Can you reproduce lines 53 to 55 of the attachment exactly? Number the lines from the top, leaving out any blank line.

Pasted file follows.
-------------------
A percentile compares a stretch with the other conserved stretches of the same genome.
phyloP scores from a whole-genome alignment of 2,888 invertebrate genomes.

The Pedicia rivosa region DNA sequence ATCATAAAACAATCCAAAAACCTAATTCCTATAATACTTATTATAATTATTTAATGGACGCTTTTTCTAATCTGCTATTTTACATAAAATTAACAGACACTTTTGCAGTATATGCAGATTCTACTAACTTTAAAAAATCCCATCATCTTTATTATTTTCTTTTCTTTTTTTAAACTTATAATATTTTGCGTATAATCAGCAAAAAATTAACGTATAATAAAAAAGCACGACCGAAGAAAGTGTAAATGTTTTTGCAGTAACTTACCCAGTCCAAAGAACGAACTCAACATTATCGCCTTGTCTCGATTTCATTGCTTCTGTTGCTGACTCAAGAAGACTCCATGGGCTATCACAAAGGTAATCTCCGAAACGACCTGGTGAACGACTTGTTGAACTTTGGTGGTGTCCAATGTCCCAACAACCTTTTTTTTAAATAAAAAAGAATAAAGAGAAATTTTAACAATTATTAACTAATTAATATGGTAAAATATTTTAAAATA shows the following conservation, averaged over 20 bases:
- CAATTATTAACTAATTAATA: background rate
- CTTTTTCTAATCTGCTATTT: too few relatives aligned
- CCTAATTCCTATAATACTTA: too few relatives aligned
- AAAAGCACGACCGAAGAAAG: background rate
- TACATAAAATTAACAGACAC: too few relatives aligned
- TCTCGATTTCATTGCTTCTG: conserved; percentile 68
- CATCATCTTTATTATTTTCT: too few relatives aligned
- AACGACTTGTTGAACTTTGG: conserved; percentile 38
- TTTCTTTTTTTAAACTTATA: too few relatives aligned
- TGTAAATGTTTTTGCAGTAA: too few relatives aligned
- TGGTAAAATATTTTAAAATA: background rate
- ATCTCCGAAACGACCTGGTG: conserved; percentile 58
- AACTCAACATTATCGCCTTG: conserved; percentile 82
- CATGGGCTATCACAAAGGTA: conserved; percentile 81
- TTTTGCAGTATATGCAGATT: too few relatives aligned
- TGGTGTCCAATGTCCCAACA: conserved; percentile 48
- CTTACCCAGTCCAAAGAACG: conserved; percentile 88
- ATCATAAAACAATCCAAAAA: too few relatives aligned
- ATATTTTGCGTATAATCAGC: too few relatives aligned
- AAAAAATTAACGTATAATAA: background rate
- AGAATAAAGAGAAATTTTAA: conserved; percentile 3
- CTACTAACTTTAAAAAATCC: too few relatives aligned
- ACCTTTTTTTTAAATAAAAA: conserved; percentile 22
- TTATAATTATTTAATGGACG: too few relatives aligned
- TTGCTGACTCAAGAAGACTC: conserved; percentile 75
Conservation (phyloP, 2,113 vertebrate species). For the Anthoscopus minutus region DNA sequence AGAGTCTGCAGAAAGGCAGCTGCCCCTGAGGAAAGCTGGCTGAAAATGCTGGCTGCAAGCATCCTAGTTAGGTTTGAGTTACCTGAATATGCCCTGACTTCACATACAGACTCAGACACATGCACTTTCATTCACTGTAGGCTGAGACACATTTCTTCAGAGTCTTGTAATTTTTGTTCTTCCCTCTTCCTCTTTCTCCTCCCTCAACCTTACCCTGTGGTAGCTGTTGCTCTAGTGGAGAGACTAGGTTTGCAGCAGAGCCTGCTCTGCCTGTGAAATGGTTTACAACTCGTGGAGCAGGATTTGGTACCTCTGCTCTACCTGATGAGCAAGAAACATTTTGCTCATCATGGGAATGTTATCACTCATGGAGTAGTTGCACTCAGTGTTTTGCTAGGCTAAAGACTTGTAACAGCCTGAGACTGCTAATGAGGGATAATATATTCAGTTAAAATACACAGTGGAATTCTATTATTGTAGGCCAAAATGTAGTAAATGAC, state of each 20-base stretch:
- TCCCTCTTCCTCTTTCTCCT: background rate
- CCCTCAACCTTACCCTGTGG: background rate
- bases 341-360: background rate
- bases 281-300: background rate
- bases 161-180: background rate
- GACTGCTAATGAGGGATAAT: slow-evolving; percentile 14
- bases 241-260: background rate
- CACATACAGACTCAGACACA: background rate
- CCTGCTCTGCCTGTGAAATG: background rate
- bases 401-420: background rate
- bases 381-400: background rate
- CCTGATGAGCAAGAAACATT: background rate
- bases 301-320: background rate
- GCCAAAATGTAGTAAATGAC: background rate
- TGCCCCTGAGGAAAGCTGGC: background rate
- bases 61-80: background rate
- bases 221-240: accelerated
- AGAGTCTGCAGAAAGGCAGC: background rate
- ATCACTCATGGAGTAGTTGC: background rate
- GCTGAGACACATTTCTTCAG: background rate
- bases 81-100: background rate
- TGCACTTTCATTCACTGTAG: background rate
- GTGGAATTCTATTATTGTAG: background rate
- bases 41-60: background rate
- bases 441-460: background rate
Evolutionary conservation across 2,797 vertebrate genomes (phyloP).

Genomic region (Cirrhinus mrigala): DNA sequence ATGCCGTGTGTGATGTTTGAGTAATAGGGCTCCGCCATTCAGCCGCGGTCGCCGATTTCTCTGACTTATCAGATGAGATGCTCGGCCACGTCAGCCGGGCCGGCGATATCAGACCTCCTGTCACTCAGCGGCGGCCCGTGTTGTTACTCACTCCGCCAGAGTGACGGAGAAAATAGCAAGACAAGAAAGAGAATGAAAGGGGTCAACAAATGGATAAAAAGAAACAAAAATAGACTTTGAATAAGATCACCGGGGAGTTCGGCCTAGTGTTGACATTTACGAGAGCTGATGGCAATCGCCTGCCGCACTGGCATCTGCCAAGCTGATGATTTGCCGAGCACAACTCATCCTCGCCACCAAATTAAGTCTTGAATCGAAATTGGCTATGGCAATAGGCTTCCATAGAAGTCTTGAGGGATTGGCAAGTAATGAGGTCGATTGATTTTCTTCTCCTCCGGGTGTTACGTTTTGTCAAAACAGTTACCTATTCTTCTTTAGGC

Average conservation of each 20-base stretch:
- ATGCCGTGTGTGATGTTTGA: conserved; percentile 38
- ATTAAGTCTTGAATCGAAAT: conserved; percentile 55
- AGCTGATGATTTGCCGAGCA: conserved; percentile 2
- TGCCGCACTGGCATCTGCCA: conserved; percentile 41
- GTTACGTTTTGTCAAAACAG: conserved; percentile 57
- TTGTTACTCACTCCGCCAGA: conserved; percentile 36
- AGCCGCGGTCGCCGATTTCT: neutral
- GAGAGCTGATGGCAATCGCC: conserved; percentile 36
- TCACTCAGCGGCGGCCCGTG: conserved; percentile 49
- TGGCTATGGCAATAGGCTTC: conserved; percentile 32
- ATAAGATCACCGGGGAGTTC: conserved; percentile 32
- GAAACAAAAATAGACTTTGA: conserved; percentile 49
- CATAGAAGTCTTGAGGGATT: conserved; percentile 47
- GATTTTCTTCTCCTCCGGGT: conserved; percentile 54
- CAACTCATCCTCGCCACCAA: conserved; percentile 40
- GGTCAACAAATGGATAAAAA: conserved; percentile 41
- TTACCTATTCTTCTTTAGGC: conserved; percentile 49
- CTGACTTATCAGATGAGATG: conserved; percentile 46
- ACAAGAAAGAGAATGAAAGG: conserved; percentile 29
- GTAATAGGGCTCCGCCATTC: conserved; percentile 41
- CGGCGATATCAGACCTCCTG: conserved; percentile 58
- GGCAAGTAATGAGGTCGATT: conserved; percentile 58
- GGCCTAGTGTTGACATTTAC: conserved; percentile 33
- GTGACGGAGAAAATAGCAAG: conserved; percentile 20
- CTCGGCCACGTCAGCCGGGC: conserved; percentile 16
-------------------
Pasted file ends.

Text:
- bases 41-60: background rate
- bases 441-460: background rate
Evolutionary conservation across 2,797 vertebrate genomes (phyloP).